Tennessee Williams’ Not About Nightingales centers on a group of inmates on a hunger strike in prison, as well as a love story between an inmate and a secretary. Though it was written in 1938, the issues explored in the play—namely, the moral implications of mass incarceration—still resonate today.
Students at Eugene Lang College bring the play to life in a performance of Not About Nightingales on Thursday, April 21 through Sunday, April 24 at La MaMa Ellen Stewart Theater, 66 East 4th Street. Tickets are free for New School students, and $10 for guests.
Directed and designed by Zishan Ugurlu, Associate Professor of Theater at Eugene Lang, the play will feature actors from Lang, as well as formerly incarcerated people, and is a collaboration between La Mama Theater and Lang. Originally written in the 1930s, the play wasn’t discovered until the late 1990s when Vanessa Redgrave made it her personal mission to track it down. It opened at the Circle in the Square Theatre on February 25, 1999 and was nominated for six Tony awards, including best play.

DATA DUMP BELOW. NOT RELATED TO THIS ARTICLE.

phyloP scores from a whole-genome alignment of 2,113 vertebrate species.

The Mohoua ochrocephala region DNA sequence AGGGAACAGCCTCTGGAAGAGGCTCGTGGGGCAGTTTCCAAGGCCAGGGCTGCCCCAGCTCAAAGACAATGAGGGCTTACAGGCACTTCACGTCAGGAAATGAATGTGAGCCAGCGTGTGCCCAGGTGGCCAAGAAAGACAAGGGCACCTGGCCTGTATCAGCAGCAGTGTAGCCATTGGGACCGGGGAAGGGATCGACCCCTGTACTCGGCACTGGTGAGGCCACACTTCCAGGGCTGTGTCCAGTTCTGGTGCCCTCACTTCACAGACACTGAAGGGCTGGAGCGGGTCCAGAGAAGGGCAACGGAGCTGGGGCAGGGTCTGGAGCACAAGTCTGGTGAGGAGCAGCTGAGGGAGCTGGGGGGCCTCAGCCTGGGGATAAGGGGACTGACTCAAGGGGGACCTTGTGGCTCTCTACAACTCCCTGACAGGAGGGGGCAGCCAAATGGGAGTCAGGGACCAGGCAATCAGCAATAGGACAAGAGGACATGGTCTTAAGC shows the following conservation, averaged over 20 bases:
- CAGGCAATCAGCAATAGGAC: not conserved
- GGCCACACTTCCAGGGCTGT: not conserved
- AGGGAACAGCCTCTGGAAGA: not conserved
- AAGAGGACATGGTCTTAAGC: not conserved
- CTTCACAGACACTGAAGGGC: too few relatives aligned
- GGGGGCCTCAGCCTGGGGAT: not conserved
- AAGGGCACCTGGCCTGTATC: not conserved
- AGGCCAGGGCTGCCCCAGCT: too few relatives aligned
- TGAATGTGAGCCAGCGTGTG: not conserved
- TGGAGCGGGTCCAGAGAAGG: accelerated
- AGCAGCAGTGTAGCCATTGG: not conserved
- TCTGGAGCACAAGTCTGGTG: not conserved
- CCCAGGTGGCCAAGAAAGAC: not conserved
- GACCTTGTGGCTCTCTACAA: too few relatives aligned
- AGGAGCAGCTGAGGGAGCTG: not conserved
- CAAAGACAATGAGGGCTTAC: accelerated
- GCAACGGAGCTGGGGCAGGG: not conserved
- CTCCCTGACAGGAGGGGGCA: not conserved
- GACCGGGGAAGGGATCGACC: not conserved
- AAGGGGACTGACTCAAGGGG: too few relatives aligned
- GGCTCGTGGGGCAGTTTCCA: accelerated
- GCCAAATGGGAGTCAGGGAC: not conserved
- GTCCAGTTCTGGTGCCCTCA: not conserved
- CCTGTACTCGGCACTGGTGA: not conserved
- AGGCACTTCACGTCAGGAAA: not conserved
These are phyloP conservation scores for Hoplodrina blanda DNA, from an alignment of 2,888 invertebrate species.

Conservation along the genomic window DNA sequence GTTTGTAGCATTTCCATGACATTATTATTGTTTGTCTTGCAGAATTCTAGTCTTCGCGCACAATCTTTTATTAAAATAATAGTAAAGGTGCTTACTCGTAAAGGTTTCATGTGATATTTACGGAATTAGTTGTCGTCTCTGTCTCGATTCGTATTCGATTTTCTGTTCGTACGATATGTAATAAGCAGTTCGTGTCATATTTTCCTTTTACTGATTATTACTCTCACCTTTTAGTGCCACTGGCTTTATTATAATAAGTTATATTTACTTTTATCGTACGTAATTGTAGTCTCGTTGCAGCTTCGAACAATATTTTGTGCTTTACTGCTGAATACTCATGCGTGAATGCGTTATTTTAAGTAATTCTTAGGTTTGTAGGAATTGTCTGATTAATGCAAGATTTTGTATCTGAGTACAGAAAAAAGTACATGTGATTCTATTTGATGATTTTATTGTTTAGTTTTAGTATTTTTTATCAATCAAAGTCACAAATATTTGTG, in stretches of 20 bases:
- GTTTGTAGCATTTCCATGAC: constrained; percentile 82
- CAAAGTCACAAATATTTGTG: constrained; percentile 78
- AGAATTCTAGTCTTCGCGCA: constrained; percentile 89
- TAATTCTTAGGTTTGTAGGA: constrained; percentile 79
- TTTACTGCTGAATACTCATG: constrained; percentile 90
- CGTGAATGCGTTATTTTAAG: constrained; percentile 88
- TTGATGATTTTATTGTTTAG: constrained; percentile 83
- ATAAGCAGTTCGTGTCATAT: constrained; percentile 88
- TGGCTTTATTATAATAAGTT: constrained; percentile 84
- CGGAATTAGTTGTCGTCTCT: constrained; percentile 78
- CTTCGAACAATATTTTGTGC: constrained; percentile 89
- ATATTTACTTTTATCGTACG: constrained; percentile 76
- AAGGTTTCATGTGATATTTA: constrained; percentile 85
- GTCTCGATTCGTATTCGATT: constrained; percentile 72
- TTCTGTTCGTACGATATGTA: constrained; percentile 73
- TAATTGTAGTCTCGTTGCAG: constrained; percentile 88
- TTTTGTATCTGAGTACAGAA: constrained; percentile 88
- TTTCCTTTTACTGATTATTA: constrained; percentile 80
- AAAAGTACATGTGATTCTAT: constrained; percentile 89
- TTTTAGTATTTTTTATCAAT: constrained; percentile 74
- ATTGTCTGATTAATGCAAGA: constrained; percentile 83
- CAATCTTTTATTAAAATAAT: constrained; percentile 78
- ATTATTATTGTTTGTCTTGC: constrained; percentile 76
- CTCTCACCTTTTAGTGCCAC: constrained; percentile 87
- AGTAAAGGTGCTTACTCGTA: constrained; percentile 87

The issues presented in the play are still relevant today. The largest jailer in the world, the U.S. imprisons 2,220,300 adults in U.S. federal and state prisons, and county jails. This is about 0.91 percent of adults (1 in 110) in the U.S. resident population. Additionally, 4,751,400 adults (1 in 51) are on probation or on parole. Today a total of 6,899,000 adults are under correctional supervision (probation, parole, jail, or prison.)